|dc.description.abstract||Stadiums generate intense politicking from both proponents and opponents alike and as Eisinger (2000) notes: “no other type of major capital expenditure – not for roads, schools, wastewater treatment facilities, public buildings, jails, or sewers – has the potential to generate such intense divisions in local politics” (p. 328). This study investigated accountability from the perspective of local government in the context of a stadium development in Dunedin. Specifically the purpose of this thesis was to analyse local government processes of assurance to meet the terms of the Local Government Act (2002). The significance of this study lies in: 1) understanding how accountability is manifest under extenuating circumstances, 2) observing the local government connections (or disconnections) with its community given the objectives of the Act and, 3) providing a template for other local authorities to understand how their accountability requirements could be met.
The present research utilizes two variants of institutional theory (historical and rational choice institutionalism) and draws specifically from Lowndes’ (2005) understandings of local government as an institutional matrix. In addition to the analysis of relevant texts (e.g., legislation, council minutes, reports, media, etc.), interviews were conducted with both Chief Executives from the city and regional councils and the city’s Manager of Finance and Corporate Support. As institutional entrepreneurs, their perspectives were sought regarding the ambiguities in the ‘rules of the game’ and the potential for these ambiguities to result in measures of assurance to manage risk/blame. Analysis of documents and interviews was focused on the processes used by local authorities to assure that public authority and resources are used in ways that ensured due process under the LGA (Aucoin & Heintzman, 2000).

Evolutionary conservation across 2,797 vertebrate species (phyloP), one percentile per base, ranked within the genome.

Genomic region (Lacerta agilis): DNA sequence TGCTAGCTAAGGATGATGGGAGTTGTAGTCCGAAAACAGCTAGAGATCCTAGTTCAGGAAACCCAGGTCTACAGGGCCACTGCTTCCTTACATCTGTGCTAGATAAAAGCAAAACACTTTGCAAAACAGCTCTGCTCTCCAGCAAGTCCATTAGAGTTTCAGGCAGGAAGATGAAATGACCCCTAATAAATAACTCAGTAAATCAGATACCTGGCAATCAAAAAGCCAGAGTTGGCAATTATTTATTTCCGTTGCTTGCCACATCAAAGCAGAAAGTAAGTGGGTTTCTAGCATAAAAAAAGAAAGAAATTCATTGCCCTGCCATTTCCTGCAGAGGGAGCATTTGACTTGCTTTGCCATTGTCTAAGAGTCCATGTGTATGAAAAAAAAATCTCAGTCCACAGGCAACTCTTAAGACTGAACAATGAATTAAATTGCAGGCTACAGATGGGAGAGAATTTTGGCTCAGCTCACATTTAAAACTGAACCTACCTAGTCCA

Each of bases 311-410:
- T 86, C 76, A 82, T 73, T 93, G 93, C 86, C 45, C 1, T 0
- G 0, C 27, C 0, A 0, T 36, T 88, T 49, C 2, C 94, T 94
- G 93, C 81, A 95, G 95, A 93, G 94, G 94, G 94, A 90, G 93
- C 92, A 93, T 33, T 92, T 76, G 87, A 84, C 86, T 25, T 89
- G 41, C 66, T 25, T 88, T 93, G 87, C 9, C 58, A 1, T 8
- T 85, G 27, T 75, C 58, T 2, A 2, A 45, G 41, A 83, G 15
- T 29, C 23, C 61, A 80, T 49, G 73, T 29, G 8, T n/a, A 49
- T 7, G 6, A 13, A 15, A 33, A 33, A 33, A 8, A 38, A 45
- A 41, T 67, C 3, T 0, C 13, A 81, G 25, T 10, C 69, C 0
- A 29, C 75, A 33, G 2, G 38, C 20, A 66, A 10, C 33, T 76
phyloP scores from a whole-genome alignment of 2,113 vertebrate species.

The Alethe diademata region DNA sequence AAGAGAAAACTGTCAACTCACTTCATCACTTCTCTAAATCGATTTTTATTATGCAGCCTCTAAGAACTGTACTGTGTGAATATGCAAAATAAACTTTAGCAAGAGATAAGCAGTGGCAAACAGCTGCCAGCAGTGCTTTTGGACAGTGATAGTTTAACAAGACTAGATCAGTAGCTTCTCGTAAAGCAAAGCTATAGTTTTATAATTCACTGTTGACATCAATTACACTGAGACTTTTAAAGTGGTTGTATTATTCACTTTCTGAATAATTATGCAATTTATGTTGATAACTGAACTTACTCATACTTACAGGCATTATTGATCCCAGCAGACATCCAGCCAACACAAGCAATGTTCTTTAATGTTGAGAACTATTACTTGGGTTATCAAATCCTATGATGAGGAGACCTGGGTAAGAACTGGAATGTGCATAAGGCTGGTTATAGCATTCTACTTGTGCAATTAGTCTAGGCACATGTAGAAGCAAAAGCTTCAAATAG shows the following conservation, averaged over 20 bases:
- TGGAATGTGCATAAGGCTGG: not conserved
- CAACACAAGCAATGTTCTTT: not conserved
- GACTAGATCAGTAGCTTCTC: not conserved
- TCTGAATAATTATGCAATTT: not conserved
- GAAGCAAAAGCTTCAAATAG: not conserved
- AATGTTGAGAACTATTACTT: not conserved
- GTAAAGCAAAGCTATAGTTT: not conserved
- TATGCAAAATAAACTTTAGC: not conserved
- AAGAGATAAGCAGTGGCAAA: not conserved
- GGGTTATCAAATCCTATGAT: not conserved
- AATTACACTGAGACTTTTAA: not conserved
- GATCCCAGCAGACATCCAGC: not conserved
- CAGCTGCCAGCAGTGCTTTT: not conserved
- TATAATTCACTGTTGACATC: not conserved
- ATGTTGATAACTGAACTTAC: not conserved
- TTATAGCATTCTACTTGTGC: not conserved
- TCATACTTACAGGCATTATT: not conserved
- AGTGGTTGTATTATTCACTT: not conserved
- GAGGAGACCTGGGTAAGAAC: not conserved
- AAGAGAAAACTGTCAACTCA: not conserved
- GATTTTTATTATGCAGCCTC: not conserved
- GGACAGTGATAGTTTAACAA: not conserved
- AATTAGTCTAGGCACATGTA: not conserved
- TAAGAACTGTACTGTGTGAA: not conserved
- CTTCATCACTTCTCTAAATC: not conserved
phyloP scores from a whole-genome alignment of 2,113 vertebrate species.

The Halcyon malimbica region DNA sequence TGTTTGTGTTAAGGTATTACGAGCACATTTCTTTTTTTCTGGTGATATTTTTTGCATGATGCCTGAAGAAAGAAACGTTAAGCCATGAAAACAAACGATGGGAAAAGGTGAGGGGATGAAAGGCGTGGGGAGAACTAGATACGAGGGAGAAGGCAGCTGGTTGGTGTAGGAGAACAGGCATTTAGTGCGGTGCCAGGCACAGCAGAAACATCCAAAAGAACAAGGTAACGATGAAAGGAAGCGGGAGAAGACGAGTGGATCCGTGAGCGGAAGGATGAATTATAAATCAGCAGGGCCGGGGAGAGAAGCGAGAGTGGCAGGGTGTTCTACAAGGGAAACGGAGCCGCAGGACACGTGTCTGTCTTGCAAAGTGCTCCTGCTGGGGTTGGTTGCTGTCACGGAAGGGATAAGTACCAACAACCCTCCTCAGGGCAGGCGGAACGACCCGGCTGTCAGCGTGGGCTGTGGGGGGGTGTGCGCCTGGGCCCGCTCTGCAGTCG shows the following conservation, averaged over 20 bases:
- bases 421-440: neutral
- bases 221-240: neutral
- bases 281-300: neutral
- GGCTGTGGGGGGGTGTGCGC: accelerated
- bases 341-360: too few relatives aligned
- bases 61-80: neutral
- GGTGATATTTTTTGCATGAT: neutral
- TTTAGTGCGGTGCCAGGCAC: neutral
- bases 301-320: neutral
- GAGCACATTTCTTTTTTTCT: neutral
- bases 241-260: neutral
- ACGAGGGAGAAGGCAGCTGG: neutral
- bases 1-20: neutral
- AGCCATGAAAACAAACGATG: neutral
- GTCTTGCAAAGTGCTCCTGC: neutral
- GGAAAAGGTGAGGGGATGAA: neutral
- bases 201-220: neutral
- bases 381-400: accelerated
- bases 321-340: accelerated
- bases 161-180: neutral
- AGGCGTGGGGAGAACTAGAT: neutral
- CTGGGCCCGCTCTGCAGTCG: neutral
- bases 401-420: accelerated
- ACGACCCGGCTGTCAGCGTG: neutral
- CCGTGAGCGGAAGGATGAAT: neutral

Through analysis of relevant data, this thesis yielded three main findings. Firstly, Chief Executives were acutely aware of the processes required to enable due process and with this knowledge they held distinct positions of power that enabled path dependencies to develop. Previous decisions, such as distilling one proposal from six stadium options in less than a week revealed a ‘locked in’ decision making process that firmly placed the local authority on one set policy path. Secondly, the city council’s desire to reduce the direct burden on the ratepayer empowered Chief Executives to conjure complex stadium efficiencies that mirrored Lownde’s (2005) institutional matrix. Such a matrix, while solving the rates burden presented long term implications as public accountability turned opaque through the establishment of a Council Controlled Trading Organisation (CCTO). Finally, the processes of assurance came at a relatively high cost where six years was spent assuring the public of due process. It is argued that local government processes have wasted public resources, trading off public accountability for entrepreneurial arrangements and “faustian efficiencies” (Peters & Pierre, 2004) (i.e., trading off long term security for the achievement of a short term resolution).||